Why you feel that way Once your baby is born, your body begins to produce a hormone called oxytocin (aka the "cuddle hormone"), which induces feelings of intense love for and bonding with your baby. "Oxytocin causes your milk to let down and makes you feel an attachment to your newborn," Puryear says. Take note: Women who breastfeed produce more feel-good oxytocin than those who bottle feed.
Coping strategies Hug, kiss and cuddle your heart out; despite what some say, you can't "spoil" a newborn.
Absent-minded (aka "mommy brain")
Why you feel that way Estrogen and progesterone levels begin to fall dramatically immediately after the placenta is delivered. Then, breastfeeding keeps estrogen levels low. This prompts a state of forgetfulness that some women describe as total stupidity. "Low estrogen levels may contribute to this 'cognitive clouding,'" Puryear affirms.
Coping strategies Don't even think about multi-tasking! Focus solely on caring for your newborn and say "later" to extraneous tasks like laundry, cleaning your house, sending baby photos to your IM pals, writing thank-you notes, etc. If possible, take a daily short walk; it will help clear your head.
Lacking in libido
Why you feel that way Have you heard the adage that a new mom's biggest fantasy is sleep? In addition, breastfeeding lowers estrogen levels, which in turn lowers libido.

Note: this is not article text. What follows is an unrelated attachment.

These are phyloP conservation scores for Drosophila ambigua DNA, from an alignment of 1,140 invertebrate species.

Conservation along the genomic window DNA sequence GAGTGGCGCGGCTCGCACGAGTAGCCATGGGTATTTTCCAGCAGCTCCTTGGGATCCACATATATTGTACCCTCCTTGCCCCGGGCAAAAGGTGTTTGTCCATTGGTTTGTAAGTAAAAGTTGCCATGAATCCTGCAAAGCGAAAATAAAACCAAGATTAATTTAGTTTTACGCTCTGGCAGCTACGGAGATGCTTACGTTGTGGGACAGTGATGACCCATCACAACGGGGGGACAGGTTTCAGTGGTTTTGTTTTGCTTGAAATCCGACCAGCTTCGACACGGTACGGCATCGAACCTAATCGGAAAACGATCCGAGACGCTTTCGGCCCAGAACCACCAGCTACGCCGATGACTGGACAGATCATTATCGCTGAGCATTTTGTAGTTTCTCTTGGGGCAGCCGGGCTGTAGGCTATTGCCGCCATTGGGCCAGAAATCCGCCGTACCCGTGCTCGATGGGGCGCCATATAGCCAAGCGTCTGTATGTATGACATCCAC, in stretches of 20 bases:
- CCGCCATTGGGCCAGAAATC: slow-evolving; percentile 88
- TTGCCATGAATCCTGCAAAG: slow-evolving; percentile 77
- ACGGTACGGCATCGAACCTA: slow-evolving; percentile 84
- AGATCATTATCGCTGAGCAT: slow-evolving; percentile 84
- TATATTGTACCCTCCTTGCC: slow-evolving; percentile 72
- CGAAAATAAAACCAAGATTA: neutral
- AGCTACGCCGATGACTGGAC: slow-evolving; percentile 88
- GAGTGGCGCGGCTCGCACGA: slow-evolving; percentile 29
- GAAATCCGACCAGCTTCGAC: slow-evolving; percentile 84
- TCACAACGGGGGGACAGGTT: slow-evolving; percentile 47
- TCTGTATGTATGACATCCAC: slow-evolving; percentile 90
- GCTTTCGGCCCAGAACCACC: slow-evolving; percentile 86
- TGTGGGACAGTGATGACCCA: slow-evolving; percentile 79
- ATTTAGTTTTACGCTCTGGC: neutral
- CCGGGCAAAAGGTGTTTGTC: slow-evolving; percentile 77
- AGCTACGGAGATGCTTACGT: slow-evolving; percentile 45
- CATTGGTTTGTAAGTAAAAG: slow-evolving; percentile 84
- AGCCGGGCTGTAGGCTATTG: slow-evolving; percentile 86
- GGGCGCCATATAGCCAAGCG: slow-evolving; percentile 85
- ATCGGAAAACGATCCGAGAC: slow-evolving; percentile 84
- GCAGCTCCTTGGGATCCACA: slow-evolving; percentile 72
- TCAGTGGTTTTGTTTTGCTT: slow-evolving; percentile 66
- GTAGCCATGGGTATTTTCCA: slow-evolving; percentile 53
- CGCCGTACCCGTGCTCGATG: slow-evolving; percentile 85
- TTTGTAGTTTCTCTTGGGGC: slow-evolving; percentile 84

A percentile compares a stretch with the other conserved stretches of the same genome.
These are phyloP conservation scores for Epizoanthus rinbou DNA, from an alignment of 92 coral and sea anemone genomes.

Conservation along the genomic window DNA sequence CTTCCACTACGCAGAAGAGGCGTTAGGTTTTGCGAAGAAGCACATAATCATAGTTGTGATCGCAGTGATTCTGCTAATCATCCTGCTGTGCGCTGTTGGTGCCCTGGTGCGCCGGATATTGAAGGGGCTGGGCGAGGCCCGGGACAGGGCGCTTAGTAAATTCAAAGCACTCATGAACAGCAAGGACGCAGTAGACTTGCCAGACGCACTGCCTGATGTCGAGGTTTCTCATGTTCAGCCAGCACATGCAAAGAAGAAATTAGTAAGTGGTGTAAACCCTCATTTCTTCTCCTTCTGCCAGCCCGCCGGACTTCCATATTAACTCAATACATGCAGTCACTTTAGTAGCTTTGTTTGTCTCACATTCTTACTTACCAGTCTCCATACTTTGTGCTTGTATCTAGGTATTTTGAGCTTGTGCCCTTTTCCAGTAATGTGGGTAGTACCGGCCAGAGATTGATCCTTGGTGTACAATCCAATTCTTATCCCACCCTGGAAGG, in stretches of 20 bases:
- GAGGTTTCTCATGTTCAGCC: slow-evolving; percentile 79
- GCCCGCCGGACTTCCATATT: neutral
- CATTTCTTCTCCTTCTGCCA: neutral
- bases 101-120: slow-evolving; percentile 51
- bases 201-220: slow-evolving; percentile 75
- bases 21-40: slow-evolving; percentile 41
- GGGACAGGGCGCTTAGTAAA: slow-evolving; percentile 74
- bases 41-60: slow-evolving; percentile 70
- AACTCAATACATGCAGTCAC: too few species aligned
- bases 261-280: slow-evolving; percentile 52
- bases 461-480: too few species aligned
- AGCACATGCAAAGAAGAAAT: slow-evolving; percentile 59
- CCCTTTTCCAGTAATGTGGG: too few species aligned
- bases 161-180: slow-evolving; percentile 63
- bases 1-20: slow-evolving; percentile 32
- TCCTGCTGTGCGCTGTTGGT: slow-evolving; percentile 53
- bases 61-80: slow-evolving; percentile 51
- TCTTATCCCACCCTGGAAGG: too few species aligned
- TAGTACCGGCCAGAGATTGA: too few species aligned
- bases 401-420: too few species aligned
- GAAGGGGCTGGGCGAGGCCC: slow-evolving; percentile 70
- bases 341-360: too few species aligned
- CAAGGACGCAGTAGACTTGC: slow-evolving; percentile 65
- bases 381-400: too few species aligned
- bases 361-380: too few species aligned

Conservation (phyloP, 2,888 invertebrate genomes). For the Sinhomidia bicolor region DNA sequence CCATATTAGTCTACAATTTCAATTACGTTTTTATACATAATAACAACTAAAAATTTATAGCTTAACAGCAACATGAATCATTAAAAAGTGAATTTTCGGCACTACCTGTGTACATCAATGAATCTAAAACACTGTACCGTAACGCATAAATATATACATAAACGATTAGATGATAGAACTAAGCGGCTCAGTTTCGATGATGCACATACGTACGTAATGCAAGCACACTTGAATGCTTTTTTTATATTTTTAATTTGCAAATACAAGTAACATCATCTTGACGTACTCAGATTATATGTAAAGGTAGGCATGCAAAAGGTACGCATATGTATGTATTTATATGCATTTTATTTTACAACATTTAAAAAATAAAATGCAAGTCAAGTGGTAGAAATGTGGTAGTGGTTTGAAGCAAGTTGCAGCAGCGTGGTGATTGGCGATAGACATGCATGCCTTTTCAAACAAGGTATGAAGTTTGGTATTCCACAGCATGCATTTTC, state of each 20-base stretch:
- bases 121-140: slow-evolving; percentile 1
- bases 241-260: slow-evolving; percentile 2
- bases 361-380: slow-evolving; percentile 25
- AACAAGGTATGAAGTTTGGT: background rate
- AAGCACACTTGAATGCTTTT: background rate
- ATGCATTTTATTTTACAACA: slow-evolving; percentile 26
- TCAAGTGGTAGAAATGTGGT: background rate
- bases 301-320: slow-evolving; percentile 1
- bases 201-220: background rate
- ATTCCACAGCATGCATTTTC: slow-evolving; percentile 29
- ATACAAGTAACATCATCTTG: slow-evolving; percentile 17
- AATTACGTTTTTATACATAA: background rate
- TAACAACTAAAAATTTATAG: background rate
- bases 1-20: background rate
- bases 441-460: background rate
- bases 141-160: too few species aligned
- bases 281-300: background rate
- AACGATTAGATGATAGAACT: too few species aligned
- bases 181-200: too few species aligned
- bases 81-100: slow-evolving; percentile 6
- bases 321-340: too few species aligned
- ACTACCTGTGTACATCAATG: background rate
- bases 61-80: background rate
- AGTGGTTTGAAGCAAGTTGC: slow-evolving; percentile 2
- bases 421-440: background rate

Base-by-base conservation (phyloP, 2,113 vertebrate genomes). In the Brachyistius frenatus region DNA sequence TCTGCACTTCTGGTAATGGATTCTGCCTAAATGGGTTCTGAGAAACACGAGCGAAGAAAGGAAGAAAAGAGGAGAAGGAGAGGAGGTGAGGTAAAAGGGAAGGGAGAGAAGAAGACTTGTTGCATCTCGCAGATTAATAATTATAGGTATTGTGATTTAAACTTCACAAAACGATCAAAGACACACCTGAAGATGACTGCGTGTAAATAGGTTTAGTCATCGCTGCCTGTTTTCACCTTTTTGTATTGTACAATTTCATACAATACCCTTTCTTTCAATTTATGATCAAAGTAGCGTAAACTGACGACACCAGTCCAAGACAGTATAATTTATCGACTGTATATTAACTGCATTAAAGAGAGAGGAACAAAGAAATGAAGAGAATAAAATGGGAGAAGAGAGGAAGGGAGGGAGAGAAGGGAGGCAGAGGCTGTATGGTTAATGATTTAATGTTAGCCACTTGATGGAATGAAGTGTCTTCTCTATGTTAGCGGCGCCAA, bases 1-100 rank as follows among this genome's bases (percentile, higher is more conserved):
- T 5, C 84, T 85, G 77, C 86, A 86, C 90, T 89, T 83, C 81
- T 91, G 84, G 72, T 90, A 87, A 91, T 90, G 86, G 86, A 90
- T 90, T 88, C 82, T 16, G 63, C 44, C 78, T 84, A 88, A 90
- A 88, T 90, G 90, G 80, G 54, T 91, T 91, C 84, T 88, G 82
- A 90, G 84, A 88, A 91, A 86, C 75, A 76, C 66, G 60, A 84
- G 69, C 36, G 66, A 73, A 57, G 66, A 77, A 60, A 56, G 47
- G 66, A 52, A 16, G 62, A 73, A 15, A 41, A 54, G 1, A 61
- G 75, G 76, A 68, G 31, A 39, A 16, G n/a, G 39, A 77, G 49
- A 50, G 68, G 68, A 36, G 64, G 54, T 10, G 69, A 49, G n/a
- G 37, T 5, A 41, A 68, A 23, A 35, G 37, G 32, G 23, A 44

"Plus, if you're breastfeeding, you have another human being on you all day long," says Puryear. "At night, you just may feel, 'I just don't want another person on me.'" Some women describe this as feeling "touched out."
Coping strategies Tell your partner how you're feeling, physically as well as emotionally. "Your spouse may not realize there are physiological reasons you're not interested in sex," says Puryear. "If you don't tell him, he may think you don't love him anymore." Schedule some time away from the baby for intimacy; it doesn't have to involve sex. Even just lying together and cuddling will make him feel wanted and needed. And if it does lead to sex, you will likely need to use a lubricant, thanks to your lowered estrogen level.
Down and blue
Why you feel that way If even small hormonal changes can affect your mood when you're menstruating, imagine what a rapid decline in estrogen and progesterone can do to your disposition. Within 24 hours of your baby's birth, these hormones drop to pre-pregnancy levels, which can leave you feeling sad and stressed.
"After we brought [our son] home, my husband was excited, but I felt overwhelmed and isolated," recalls Trang Burnett. "I kept asking myself, 'Why don't I feel like he does?'"
"Sadness, fatigue, anxiety—most first-time mothers experience these symptoms," says Shivakumar. "They tend to resolve within two weeks."
Coping strategies Sleep. Hand the baby off to your partner and doze whenever possible. A few hours of much-needed rest will do wonders for your outlook.
If symptoms are severe, last longer than two weeks or start four weeks after delivery, you may have postpartum depression and should seek immediate medical attention. For information, visit the National Women's Health Information Center at 4women.gov; mededppd.org, a website developed with the support of the National Institute of Mental Health; and Postpartum Support International at postpartum.net.